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Care of Feral Cats

By: Dr. Dawn Ruben

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Feral Cat Awareness

A feral cat is one that has had little or no human contact and is usually unapproachable by people. These felines differ from housecats who are allowed to visit the outdoor environment, as well as from those stray cats that once had owners and were abandoned or became lost. Ferals take a significant amount of time to be loving companions, if ever, but they still deserve the care and respect of humans. They have been born into or adapted to outdoor life without human contact, living together in loose families organized as colonies, and can do well in urban as well as rural areas.

If you notice feral or stray cats in your area and have decided to open your heart to help, there are several things you can do. First, contact your local and state animal control officials to learn what local laws/ordinances may apply. For example, in some states if you feed a feral cat, you own it. In addition, many municipalities have outright banned the feeding of stray cats, punishable by fines or more. If your local shelters cannot or will not respond to your situation, there are groups (i.e., RI's PawsWatch) which are set up to particularly handle feral cat trap-rerelease and to educate those folks with colonies, in order to reduce and eventually eliminate those colonies over time. If none of these resources are available to you, managing your own feral colony may be an option.

You should be aware that adult ferals will likely never have the same personality as your housecat, and may end up spending the remainder of their lives in their colony. Although signs of affection from such cats may be slim, they can show their gratitude and appreciation by slowly accepting your presence in their environment. It is also important to note that caring for feral cats is quite controversial, even in areas which allow such care. Some people feel that all strays should be euthanized, to curb overpopulation, spread of disease, and impacts to native wildlife such as mice and birds. Still others feel they should be left to their own devices and not helped by humans at all. When budgets are tight, feral cat care programs get hit hard. And then there are folks who choose to help these cats and who understand that these cats have a right to life just like any other cat, although they may need some human intervention. Lastly, a feral cat provider should also realize that these animals have become a part of the local ecology, and may impact native wildlife feeding patterns and habitat. In addition, the colony itself may suffer from wildlife transmitted disease, predation, and/or food competition.

Setting up a Colony

The first part of caring for a colony of cats is to provide food, water, and shelter. Site selection should be determined first by where the cats already are, and second by any identifiable hazards (nearby roadways, industrial sites, neighborhood children and/or schoolyards, etc.). Start by feeding the cats once a day, dry food tends to work best. These cats are skittish and nervous so place bowls and dishes under bushes, shrubs or near walls to allow them to eat in privacy. Several dishes will help to alleviate competition and stress. Make sure to provide fresh water daily. If you begin feeding every day at the same time, the cats will gradually become used to the routine and start to anticipate your arrival. In time, the cats may feel comfortable enough to feed in your presence. During severe winter or summer weather or storm events, the placement of several large cat or dog crates will provide temporary shelter for the colony, as well as habituate the animals to such objects. All will aid in the ultimate goal: trapping them to spay/neuter, then returning them to their colony.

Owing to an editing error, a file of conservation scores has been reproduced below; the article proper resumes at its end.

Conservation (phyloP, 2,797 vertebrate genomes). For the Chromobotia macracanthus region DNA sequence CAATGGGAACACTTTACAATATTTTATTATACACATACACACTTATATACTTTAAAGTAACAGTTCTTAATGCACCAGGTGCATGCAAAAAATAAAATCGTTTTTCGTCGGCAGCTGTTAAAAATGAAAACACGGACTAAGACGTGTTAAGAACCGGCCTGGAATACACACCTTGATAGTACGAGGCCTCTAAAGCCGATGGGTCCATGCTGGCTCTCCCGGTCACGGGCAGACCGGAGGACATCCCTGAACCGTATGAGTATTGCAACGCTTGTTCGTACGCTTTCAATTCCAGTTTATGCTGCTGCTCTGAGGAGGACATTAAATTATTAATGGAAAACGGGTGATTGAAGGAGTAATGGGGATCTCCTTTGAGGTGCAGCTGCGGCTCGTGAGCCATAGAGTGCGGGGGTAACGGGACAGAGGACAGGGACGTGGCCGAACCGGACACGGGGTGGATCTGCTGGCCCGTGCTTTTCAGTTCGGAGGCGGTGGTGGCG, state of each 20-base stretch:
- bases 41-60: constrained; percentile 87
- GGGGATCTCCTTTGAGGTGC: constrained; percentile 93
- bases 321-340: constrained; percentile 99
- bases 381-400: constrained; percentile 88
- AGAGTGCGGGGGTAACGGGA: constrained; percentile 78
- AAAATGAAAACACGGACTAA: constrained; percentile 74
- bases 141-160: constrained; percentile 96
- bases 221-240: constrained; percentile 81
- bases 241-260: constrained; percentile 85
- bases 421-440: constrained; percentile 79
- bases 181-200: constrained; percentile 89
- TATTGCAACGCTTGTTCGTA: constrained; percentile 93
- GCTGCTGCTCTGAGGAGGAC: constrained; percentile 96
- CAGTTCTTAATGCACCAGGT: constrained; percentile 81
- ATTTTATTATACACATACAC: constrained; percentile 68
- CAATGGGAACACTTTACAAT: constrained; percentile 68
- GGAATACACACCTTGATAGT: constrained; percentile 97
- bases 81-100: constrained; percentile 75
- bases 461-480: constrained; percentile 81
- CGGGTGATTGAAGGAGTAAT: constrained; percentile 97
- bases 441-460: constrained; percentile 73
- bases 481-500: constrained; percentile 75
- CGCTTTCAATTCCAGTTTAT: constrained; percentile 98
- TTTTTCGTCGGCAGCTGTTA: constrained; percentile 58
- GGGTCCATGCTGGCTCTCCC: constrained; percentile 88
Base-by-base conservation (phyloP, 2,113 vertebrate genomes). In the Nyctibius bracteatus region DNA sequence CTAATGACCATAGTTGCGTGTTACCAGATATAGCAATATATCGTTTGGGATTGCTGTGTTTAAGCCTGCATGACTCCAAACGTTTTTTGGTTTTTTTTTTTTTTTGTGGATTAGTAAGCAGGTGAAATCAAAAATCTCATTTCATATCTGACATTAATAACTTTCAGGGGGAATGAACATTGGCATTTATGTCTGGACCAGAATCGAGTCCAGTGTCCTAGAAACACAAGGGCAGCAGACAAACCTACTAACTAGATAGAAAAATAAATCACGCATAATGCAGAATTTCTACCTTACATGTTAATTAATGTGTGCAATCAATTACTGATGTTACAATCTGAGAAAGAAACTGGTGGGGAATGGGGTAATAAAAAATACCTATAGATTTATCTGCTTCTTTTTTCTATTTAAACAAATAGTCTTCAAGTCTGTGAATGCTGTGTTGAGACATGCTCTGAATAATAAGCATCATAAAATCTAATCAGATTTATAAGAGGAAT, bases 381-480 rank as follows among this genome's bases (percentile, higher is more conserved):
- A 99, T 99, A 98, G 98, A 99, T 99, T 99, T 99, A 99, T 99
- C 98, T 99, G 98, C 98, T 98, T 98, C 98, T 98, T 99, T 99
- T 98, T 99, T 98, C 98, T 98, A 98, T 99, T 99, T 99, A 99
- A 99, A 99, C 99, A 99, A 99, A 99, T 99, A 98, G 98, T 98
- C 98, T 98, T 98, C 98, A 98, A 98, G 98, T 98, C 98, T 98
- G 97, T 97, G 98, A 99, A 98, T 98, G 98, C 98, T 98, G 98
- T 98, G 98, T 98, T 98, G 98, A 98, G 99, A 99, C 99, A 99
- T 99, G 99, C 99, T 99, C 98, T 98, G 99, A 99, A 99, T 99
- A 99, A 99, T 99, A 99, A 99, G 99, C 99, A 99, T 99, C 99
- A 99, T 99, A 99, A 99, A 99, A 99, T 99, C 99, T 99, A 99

Many veterinary clinics offer reduced fees for people assisting feral colonies. In addition, many local humane organizations and shelters sponsor low cost spay/neuter clinics several times a year. Make sure you have an appointment set up before trapping a cat. Many of these groups also provide live traps for capturing animals. Following the trap's instructions, set the trap up with some food. If you are setting traps, you must make sure you have the time to check them several times a day. If wildlife or someone's pet is accidentally trapped, you will need a plan to let the unintentional trapee loose. Remember that wildlife and scared felines can bite and scratch and can spread rabies and other disease to humans. In many states, the transport of wildlife is prohibited.

You'll need to ensure that any sutures placed during the surgery do not require removal, as re-trapping of feral cats has a limited success rate. After the surgery, the cat should be returned to the colony and monitored for general health. Optimally, cats should be feline leukemia and feline aids tested, as well as distemper and rabies vaccinated prior to their re-release. Those cats that test positive are potentially infective to other cats, and will likely have shortened, and possibly traumatic life spans. Therefore, euthanasia of such cats (if there is no available indoor-only guaranteed home) is typically prescribed, to prevent the spread of disease to the rest of the colony or other cats that may be in the area. Tatooing and ear notching are some methods which veterinarians employ to "mark" an already-neutered animal for identification if accidentally re-trapped.

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